In December of 2017, researchers at MIT announced they had found a way to create light-emitting plants. They achieved this by embedding specialized nanoparticles into the leaves of watercress plants that allowed them to give off a very dim light for nearly four hours.
At the time, they hoped that with further optimization, these plants could one day be bright enough to illuminate a home or office workspace. That day has come.
MIT engineers have now upgraded their light-emitting plants to be able to be charged by a LED in just 10 seconds, glow 10 times brighter than their first generation of plants, and last for several minutes — they can even be recharged repeatedly.
“We wanted to create a light-emitting plant with particles that will absorb light, store some of it, and emit it gradually,” said Michael Strano, the Carbon P. Dubbs Professor of Chemical Engineering at MIT and the senior author of the new study in a statement. “This is a big step toward plant-based lighting.”
The specialized nanoparticles can also boost the light production of any other type of light-emitting plant. They also contain the aptly-named enzyme luciferase, a substance found in fireflies. This process is an example of the emerging field of “plant nanobionics,” wherein researchers develop ways to augment plants with novel features.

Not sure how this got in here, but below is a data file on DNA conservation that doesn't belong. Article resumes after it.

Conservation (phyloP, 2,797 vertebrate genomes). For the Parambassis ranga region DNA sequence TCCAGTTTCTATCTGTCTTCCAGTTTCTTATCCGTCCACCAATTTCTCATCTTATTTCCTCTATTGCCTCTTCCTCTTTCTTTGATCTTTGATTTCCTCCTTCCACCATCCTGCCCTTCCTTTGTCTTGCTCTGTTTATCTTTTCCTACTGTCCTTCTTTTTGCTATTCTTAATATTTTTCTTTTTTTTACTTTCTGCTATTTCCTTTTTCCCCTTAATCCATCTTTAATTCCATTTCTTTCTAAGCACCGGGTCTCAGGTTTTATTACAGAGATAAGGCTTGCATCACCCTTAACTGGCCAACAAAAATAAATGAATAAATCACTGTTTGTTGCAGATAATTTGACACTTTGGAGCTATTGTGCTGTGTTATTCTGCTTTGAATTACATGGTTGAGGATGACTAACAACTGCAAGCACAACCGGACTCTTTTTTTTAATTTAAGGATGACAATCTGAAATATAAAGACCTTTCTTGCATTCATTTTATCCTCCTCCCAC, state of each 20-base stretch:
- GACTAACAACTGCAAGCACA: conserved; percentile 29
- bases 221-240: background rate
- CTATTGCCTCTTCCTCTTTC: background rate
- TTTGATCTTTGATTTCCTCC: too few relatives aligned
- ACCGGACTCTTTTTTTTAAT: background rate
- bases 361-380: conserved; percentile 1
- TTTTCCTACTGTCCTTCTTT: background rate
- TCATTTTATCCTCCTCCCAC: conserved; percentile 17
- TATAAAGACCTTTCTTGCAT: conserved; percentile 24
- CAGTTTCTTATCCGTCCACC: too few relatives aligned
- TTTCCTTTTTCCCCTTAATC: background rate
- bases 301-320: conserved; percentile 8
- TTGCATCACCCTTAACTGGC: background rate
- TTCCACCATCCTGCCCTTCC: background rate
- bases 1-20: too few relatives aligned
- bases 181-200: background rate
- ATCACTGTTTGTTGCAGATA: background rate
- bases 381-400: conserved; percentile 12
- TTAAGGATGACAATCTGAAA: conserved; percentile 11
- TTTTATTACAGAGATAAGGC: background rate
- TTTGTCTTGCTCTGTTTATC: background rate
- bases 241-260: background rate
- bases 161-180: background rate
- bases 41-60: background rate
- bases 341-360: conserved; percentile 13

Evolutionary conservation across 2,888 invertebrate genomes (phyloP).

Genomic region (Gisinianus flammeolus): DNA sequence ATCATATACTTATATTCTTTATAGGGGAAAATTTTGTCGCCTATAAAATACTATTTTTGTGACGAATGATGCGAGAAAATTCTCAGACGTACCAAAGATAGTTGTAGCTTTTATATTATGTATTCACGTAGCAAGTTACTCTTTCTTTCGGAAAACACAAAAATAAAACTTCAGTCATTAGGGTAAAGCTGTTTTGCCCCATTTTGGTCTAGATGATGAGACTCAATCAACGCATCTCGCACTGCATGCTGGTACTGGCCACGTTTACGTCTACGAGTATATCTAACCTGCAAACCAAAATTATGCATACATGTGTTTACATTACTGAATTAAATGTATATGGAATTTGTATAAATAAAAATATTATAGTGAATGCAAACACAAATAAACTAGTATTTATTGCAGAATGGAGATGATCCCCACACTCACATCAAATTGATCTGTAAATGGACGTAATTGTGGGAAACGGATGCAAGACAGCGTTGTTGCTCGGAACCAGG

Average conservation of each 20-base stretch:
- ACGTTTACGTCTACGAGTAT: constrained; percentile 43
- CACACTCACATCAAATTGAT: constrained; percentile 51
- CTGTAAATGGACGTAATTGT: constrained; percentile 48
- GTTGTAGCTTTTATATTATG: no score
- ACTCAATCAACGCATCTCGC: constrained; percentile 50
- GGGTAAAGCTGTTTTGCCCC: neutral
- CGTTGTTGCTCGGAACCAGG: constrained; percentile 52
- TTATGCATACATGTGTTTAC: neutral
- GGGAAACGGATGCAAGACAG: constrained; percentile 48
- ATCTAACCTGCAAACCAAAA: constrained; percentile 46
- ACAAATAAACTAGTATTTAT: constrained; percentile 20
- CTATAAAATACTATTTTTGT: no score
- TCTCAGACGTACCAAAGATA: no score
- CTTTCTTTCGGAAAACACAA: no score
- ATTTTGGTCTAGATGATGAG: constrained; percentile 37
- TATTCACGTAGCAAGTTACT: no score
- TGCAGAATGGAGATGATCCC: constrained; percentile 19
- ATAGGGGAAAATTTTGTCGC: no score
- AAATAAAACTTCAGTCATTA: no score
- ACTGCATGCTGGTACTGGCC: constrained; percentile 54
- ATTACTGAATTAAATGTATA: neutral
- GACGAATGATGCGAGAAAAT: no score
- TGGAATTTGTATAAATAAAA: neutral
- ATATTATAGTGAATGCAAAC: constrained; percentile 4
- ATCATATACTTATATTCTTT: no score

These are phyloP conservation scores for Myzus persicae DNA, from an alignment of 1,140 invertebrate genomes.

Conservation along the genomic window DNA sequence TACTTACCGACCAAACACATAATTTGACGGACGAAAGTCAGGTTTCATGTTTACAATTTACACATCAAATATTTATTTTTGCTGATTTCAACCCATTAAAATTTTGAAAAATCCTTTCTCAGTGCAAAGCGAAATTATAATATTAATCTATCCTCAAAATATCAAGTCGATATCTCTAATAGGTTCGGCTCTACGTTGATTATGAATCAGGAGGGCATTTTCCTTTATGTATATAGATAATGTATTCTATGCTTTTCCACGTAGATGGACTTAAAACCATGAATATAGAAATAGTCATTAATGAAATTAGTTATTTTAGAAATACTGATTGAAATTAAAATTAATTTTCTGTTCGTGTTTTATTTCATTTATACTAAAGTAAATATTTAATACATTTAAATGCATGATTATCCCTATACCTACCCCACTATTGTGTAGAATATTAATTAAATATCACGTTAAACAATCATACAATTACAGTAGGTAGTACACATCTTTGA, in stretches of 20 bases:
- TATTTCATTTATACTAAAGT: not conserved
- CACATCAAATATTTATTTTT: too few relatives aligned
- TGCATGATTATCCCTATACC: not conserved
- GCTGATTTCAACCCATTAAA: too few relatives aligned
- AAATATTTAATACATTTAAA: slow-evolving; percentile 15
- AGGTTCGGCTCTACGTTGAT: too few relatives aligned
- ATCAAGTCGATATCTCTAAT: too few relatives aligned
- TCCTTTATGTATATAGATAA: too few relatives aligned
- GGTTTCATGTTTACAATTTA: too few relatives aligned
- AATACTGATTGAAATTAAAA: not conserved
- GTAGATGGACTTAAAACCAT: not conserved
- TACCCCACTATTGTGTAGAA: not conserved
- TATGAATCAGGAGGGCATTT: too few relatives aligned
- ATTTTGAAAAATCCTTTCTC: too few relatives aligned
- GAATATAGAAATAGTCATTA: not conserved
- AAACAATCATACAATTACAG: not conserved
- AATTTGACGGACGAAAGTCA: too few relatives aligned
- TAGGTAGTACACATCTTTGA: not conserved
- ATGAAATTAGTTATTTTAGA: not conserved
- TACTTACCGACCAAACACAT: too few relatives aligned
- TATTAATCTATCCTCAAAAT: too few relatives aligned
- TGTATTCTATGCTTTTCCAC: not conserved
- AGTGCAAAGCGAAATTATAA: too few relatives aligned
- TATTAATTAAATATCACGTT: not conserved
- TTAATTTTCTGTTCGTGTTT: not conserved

In order to make their plants glow longer, Strano and his team created and used a "light capacitor," which is normally the part of an electrical circuit that can store photons and release them when needed.
This “light capacitor” approach could work in many different plant species, including the Thailand elephant ear, whose leaves can be more than a foot wide. The researchers have hope such glowing plants could one day be used as an outdoor lighting source.
The researchers also did further studies to evaluate whether the silica-coated nanoparticles interfered with normal plant function. They found that the glowing plants were able to photosynthesize normally without any interference.
Strano and his team are working to engineer plants that produce even brighter light for longer periods of time.